So the Quebec students, in their naiveté, in their offensiveness, in their stubbornness and extreme intransigeance, at least stuck their thumbs in the eyes of the baby boomer establishment for three months straight.  I know the student union leaders are political opportunists.  I also know many of my fellow 20-somethings in this country who should have their eyes wide open and be living within their means are instead aspiring to the boomer ponzi of suburbia and car-loans, 100% compound-interest funded by the big bank cartel.  I'm way madder at them then at boomers; we have huge challenges ahead and need all hands on deck, not occupied with debt slavery.  In the end, it comes down to one thing: We will only have true freedom and personal responsibility again when this bloodsucking dirigiste system is weaned off the government teat and forced to fend for itself.  With McGuinty's musings about throwing more public money away on the auto sector today, the charade is showing no signs of coming to an end in Ontario.  Quants aux étudiants, je salue votre audace

1 comment:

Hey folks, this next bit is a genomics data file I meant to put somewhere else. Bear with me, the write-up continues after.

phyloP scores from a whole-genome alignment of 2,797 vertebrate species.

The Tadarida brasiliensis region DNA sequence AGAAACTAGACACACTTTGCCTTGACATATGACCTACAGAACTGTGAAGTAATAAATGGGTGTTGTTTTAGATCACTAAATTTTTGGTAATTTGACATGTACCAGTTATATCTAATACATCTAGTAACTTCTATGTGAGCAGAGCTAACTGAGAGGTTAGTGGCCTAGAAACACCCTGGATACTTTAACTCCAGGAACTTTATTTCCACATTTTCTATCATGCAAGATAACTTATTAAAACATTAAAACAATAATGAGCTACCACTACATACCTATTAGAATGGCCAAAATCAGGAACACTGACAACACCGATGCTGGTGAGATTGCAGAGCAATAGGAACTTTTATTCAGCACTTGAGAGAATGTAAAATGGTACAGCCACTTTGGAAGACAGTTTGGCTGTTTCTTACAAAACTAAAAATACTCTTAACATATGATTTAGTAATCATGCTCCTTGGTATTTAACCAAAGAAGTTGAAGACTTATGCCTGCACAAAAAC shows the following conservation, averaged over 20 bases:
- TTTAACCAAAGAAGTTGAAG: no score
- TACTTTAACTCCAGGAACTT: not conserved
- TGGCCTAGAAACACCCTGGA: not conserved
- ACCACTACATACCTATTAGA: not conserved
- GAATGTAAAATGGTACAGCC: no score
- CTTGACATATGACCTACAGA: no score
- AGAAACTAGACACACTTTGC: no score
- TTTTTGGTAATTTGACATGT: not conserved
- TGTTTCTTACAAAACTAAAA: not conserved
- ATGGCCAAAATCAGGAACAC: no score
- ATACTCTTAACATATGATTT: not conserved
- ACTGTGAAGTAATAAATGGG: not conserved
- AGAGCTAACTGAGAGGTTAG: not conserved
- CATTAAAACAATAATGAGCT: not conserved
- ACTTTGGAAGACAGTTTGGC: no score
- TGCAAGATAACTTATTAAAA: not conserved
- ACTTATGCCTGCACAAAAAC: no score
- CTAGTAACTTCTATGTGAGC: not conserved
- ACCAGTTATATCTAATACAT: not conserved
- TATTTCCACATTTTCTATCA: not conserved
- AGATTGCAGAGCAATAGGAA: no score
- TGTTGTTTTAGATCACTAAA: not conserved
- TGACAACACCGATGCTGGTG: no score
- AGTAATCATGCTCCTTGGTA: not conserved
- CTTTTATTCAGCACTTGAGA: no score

1. P.S. – Tuition fees obviously have to come from somewhere and I am not proposing a 100% taxpayer funded, free school utopia. I believe (and Coyne himself has sensibly proposed) that fees should not be charged up front, and the full cost of tuition should be assessed on graduates as a percentage of their income over a certain level until they’ve paid it back. This would ensure that our post-secondary system had access to sustainable and stable funding and also would eliminate minimum wage multiple degree holders with crippling debt. With stagnating incomes like mine, however, it would be clear that much tuition would go unfunded based on current graduates which would force Universities to start actually using stringent criteria to filter applicants and truly admit “the best and brightest”. This would allow universities to fulfill their true mandate of being meritocratic, non-commercial centres of real higher learning, not the garbage sclerotic corporate worthless degree-churning factories they’ve withered into under the status quo. North Americans make much of how tuition in Italy, France and Sweden is “free”, but do you think they let in just anybody with average grades? Our system is broken because all people know how to measure anything by is $$$$ TR